When Josh Herzenberg landed in South Korea on Feb. 15, he thought he had walked into an apocalypse.
Herzenberg, the quality-control coach and pitching coordinator for the Lotte Giants of the Korean Baseball Organization, had been with the team in Australia since Jan. 27 for spring training. There had been warnings of the COVID-19 pandemic making its way to Korea, but Herzenberg didn’t think things would be that desolate when he arrived.
“When I got off the plane here on the 15th, everything was shut down,” Herzenberg said during a phone interview. “The stores were open and that was about it.”
After approximately a two-week quarantine, Herzenberg said, everything slowly started to open up. He then got back to work.
“It’s not normal [in South Korea], but it’s definitely better than what’s going on over there [in the United States],” said Herzenberg, a New York native. “There’s no quarantining, but big public places are still closed.”
South Korea announced its first confirmed coronavirus case Jan. 20. The first case in the United States was reported just two days later.
The KBO, Korea’s top professional baseball league, announced Tuesday it was planning to begin its season May 5.
“We’re kind of treating it now like it’s extended spring training,” said Herzenberg. “Which in some ways is good. We can get some more hands-on time with our minor league guys, put them through individualized development programs.
"But on the other hand, we’re here to compete. Our spring training started like Feb. 1, so we’re ready to go. But, yeah, it’s standard operation. Get to the park, get your treatment, get your lift in, play baseball. That aspect of it is pretty regular.”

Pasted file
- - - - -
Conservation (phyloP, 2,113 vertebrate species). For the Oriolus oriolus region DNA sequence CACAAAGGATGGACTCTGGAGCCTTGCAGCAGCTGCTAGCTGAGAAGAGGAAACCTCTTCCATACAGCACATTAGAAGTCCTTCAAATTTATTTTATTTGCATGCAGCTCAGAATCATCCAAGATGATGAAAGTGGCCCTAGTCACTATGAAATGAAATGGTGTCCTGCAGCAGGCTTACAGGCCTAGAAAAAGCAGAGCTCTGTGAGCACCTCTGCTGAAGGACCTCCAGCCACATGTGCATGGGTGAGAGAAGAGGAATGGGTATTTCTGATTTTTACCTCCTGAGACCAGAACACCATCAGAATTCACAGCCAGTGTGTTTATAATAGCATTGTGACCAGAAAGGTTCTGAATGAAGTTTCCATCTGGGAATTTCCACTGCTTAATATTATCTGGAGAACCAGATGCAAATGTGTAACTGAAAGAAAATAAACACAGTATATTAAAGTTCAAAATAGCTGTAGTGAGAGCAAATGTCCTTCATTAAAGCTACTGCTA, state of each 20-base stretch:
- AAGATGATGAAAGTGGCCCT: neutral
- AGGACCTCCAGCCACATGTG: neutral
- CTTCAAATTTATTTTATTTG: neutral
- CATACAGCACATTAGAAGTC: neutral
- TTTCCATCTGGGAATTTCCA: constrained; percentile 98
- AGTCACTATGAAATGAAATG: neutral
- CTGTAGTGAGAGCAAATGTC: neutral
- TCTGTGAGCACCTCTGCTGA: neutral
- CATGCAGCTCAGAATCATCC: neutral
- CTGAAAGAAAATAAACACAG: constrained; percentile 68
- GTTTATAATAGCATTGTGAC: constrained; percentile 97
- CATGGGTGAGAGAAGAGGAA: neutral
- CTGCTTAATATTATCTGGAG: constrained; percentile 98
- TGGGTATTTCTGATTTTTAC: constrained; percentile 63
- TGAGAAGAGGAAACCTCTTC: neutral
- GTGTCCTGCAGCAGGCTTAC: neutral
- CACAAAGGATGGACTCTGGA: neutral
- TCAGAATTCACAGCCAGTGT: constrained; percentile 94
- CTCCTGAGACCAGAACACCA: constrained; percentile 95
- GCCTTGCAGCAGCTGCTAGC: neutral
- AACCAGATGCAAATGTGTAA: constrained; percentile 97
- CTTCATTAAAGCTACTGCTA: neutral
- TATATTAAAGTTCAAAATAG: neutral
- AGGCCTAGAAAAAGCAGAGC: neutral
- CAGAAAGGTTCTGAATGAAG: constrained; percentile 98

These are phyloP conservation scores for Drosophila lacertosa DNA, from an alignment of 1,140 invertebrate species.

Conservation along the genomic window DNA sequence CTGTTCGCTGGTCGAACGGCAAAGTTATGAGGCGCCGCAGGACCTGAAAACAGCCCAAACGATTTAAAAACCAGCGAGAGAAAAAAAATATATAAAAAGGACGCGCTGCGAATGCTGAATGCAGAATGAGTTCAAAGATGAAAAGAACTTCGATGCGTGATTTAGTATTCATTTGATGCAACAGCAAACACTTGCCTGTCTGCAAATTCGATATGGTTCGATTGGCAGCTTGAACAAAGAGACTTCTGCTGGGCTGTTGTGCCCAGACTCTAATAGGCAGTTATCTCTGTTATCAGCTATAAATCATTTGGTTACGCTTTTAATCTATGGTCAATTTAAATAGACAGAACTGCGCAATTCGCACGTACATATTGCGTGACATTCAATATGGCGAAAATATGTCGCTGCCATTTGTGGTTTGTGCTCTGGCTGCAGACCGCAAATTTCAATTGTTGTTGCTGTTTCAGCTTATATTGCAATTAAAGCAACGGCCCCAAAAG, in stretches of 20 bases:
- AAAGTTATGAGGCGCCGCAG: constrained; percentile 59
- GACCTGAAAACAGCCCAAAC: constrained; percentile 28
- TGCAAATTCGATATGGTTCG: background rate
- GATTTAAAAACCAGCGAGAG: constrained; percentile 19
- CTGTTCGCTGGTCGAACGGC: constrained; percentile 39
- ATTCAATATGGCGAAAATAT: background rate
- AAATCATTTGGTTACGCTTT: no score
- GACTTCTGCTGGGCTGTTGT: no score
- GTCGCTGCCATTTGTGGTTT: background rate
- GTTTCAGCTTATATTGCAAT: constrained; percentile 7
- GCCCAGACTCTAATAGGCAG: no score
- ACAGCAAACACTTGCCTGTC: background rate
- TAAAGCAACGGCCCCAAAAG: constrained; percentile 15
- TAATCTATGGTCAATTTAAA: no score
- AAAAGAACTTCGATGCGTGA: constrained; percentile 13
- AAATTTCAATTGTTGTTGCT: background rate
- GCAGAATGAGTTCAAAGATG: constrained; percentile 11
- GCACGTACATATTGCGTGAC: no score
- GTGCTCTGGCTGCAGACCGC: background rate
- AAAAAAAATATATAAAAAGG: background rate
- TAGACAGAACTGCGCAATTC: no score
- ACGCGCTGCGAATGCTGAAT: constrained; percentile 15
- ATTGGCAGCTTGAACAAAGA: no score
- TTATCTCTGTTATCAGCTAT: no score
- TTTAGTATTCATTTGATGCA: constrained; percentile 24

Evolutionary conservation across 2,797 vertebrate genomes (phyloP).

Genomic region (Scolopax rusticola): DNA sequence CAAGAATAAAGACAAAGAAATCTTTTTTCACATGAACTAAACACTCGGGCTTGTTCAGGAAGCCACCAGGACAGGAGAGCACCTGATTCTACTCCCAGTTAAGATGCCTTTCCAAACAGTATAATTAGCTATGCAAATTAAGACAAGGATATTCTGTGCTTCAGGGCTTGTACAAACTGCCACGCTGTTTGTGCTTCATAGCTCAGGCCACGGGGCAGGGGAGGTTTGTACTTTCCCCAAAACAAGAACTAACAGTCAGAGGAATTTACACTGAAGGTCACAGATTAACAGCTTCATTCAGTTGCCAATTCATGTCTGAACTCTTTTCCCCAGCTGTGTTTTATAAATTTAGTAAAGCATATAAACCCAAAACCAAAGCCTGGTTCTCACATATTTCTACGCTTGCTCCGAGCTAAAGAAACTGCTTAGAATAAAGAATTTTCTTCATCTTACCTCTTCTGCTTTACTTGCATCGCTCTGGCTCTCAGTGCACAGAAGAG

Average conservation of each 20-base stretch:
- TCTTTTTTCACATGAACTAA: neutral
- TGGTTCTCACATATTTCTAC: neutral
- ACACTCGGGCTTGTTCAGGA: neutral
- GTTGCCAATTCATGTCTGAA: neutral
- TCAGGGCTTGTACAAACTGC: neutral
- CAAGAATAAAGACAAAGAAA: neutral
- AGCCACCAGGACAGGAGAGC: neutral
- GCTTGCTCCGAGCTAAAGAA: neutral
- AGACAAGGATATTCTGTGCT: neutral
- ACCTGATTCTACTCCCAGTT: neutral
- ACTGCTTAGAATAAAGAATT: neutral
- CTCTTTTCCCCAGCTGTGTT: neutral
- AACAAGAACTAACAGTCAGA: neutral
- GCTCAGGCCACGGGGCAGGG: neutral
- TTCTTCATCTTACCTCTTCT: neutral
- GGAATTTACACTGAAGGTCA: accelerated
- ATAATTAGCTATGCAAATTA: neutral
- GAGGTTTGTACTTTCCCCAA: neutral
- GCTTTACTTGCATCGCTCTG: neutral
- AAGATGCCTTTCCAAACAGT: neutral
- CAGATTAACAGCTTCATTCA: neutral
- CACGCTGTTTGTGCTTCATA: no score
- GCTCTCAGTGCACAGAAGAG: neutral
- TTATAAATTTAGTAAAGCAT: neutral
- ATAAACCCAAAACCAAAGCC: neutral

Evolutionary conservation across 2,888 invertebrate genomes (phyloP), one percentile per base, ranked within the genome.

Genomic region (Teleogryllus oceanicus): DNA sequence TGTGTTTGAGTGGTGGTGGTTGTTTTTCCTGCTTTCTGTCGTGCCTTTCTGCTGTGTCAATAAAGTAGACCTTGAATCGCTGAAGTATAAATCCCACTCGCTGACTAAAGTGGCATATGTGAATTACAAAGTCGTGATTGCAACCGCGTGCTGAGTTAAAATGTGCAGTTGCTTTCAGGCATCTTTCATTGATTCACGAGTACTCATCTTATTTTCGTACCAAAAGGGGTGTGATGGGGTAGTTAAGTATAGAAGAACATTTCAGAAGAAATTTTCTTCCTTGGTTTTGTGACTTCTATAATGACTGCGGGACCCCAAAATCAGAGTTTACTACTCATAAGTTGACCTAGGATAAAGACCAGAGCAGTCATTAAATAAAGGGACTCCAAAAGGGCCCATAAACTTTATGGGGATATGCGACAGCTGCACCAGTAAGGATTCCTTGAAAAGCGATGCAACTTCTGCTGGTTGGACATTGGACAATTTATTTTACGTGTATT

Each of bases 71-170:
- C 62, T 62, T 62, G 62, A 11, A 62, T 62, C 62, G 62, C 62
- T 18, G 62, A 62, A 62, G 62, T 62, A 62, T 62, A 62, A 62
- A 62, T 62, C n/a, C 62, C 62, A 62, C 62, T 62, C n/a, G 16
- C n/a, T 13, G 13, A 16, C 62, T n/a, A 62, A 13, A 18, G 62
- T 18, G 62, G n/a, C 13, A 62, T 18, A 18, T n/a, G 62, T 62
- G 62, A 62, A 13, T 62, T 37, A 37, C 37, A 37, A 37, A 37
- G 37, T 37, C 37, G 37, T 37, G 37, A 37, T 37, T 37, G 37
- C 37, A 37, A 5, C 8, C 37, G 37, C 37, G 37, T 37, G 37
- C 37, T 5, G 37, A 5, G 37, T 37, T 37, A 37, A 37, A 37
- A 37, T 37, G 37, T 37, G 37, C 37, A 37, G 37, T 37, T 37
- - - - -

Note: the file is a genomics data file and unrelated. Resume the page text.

Herzenberg has an extensive baseball background. He played at both SUNY Oneonta and Georgetown before becoming an area scout for the Arizona Diamondbacks in 2014.
He went on to be an area scout, advance scout, and minor league pitching coach in the Los Angeles Dodgers organization for parts of three years, working closely with Gabe Kapler, who at the time was head of the team’s player development program. After Kapler was hired as the manager of the Philadelphia Phillies in 2018, Herzenberg stepped away from the game for two years, returned home to New York City and worked in finance.
The decision to take the job in Korea was a leap of faith, but it also was a reflection of just how much Herzenberg wanted to get back in the game. He had a couple of offers from major league clubs, but he felt this opportunity made the most sense. Looking back, that bold decision turned out to be the best one.
“In a lot of ways, we’re fortunate to be over here,” Herzenberg said. “There’s this whole dynamic of, like, we are actually playing baseball every day. It’s definitely a little bit odd to know back home people are staying home and other people are getting sick.”
Herzenberg described South Korea’s testing as thorough. When people enter a building, their temperature is taken. Same-day testing is available, with a four-hour turnaround. If someone tests positive, they are immediately sent to a quarantine unit and subject to a thorough contact tracing protocol.
At Busan Sajik Baseball Stadium, where the Giants play, Herzenberg said the stadium is equipped with a camera that detects whether your lungs are inflamed. Every part of the stadium is sanitized. The Giants also demand that players wipe down equipment after using it.
The team suggested that players not shake hands, but Herzenberg noted handshakes aren’t excessive in Korean culture because many people bow to greet one another.
The Lotte Giants have yet to have any confirmed cases of coronavirus. One player did have a fever. He was tested and the facility was shut down for a day before the player’s results came back negative.
It’s not baseball as usual in South Korea, but it’s baseball nonetheless.
“We’ve been OK here,” Herzenberg said.
Julian McWilliams can be reached at firstname.lastname@example.org. Follow him on Twitter @byJulianMack.